National Delurking Week is winding down, but it's not too late to say howdy. It's okay if you're shy -- so am I! And don't worry if your grammar ain't up to my snuff. I only judge my own (and that of The New York Times). I'd like to say I don't bite, but that would be a lie. In my own defence, let me add that I rarely break the skin.
I know you're out there. I can hear you breathing. Tell you what: I'm going to tap on my side of the monitor once, to say hi. If you can hear me, tap back twice.
Well, it was worth a try.
We're less than two weeks into the new year, and my reading luck has been incredible. Not only have the books that have come my way been consistently excellent, but at the rate I'm going (four and counting) I'm destined for 100 books this year. (Note: This will not happen. Something -- Moby Dick, a root canal gone horribly wrong, etc. -- will intervene. But it's nice to dream, and it's still early enough in the year that I'm letting myself gently tend a few delusions as if they were brand-new Tamagotchis.)
All this reading, however, comes at a price. You knew it had to, right? That price has been sleep. But hey, I can sleep when I'm dead. Can I read when I'm dead? Probably not. The choice is a no-brainer.
Coincidentally, death seems to be coming up as a weird recurring issue in half the books I've read so far. But not in the first one of the year, so let's start with that.
by Roddy Doyle (#1)
I loved The Snapper, so when I learned that it was part of a trilogy, I knew I'd end up reading the other two books in the set. Since I inadvertantly started in the middle, which is fairly typical, I wasn't too fussed about whether I moved backward or forward, so when The Van -- the final book in the series -- came my way, I was all over it.
Much as I liked The Snapper, The Van is an even better story. It focuses on the character of Jimmy Sr., the patriarch of a large working-class family in Dublin, as he struggles with unemployment and his feelings of inadequacy. Jimmy is an ordinary guy, a charming guy, a nice guy, and a bit of a dick, too, and it's to Doyle's credit that he's able to bundle these incongruencies -- incongruencies that apply to pretty much every normal person on earth -- into a likeable, believable character. He reminds me that what I love most about Doyle's writing is his huge talent for creating dialogue that's real and funny, and often really funny.
The Van is a comic novel, but like every great comic novel, it's also sad, with the ability to blindside you with moments that are terribly, terribly poignant. Apparently, The Commitments is widely considered the best book in this trilogy. I'm going to give myself a few months to let the anticipation build, and I'm definitely going to pick it up.
Bloodletting and Miraculous Cures
by Vincent Lam (#2)
So, after reading The Van -- this awesome, funny, life-affirming story -- I'm thinking I'm ready for Bloodletting and Miraculous Cures, the most recent winner of the Giller Prize by first-time author Vincent Lam. It turns out I wasn't, but that's okay. It was an amazing book, and I forgive it for holding all my worst fears up to my face and laughing at me.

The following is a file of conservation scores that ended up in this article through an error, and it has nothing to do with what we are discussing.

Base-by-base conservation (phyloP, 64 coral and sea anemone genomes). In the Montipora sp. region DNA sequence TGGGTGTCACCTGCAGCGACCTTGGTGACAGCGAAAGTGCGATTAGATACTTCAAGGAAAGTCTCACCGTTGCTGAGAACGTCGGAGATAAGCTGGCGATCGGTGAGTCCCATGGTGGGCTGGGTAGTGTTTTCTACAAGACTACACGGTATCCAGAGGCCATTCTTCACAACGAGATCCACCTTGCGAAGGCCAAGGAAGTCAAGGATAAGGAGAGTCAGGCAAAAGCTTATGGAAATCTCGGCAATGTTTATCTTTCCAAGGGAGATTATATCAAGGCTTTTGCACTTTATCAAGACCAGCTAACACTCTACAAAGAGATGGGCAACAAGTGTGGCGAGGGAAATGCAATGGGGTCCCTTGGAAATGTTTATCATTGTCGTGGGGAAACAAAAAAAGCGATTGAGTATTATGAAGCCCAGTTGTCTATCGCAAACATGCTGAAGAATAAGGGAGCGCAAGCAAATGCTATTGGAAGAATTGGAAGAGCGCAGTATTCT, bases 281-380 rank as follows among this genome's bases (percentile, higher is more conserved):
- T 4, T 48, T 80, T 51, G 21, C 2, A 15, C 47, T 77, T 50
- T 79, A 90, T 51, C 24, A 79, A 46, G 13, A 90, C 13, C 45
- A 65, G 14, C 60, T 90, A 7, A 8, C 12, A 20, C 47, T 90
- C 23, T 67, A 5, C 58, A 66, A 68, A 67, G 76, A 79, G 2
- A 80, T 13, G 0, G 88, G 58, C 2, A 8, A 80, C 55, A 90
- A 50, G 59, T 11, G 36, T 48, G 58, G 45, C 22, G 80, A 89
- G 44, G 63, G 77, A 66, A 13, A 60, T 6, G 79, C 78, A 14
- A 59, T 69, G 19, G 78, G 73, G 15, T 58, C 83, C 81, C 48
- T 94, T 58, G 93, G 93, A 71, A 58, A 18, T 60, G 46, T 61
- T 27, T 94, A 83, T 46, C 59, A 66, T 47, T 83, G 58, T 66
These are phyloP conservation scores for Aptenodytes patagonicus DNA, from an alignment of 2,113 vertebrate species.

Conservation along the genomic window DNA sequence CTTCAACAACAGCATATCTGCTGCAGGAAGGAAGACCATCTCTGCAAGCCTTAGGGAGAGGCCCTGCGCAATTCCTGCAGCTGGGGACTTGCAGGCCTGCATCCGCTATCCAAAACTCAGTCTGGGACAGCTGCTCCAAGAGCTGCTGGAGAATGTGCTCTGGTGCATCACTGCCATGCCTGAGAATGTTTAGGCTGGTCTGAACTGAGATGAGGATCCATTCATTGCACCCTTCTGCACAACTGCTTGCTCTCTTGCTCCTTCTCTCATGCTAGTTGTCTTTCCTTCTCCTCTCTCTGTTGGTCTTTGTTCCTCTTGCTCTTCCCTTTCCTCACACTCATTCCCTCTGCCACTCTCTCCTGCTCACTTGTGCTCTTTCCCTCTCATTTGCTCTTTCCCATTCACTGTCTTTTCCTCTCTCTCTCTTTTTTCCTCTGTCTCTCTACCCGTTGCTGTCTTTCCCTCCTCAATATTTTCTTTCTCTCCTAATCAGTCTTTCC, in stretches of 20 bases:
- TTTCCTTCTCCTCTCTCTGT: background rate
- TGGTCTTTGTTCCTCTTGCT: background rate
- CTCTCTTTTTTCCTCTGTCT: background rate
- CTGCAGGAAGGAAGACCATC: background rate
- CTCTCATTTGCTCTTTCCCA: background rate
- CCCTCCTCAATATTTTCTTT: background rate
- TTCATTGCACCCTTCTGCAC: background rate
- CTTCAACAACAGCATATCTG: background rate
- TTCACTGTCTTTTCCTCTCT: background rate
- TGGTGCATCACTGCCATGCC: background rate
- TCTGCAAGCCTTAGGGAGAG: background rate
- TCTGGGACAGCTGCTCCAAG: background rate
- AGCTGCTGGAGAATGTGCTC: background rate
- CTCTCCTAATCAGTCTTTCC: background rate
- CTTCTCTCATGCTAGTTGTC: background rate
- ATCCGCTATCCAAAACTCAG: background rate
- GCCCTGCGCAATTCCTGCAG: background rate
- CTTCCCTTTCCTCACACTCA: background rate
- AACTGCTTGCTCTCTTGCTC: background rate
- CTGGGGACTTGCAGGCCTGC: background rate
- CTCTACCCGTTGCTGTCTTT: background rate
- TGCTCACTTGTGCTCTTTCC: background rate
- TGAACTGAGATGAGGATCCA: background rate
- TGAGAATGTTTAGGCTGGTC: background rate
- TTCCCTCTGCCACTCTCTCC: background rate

In my past, I have been obsessed with death in ways that have bordered on the unhealthy. If I were a bit younger, I might have even gone through a goth phase, though probably not, because I hate jobs that require a uniform. Instead, I am a (relatively) normal-looking person with an abnormal fixation on death. You could argue that a borderline obsessive fear of death is just good survival instincts -- if you worry about dying, you're more likely to be careful with your person, right? Unfortunately, caution doesn't seem to help the characters in these stories very much, which isn't very reassuring.
Oops. I've backed into my topic again. Okay. Again. From the top.
Bloodletting and Miraculous Cures is a collection of stories loosely gathered around a group of characters as they enter medical school and following the first few decades of their careers. Lam is, himself, a doctor, which lends these stories a degree of verisimilitude that is frequently unnerving, especially if one tends to be so squeamish that even hospital dramas on TV are too much to take.
The takeaway from this book is, in a nutshell, this: bad shit happens, usually for no good reason, and at the end of the day, we're all going to die anyway. That old pessimist Thomas Hobbes was right: life is nasty, brutish and short.
Or maybe not so brutish after all. Interwoven among the hyperreal scenes of hospital drama are passages of truly lovely writing, and maybe THAT is the takeaway from this book. That old saw about carpe-ing the diem. Find the beauty where you can. It's out there.
Crap. Was that depressing? It wasn't meant to be. Er, have a great weekend!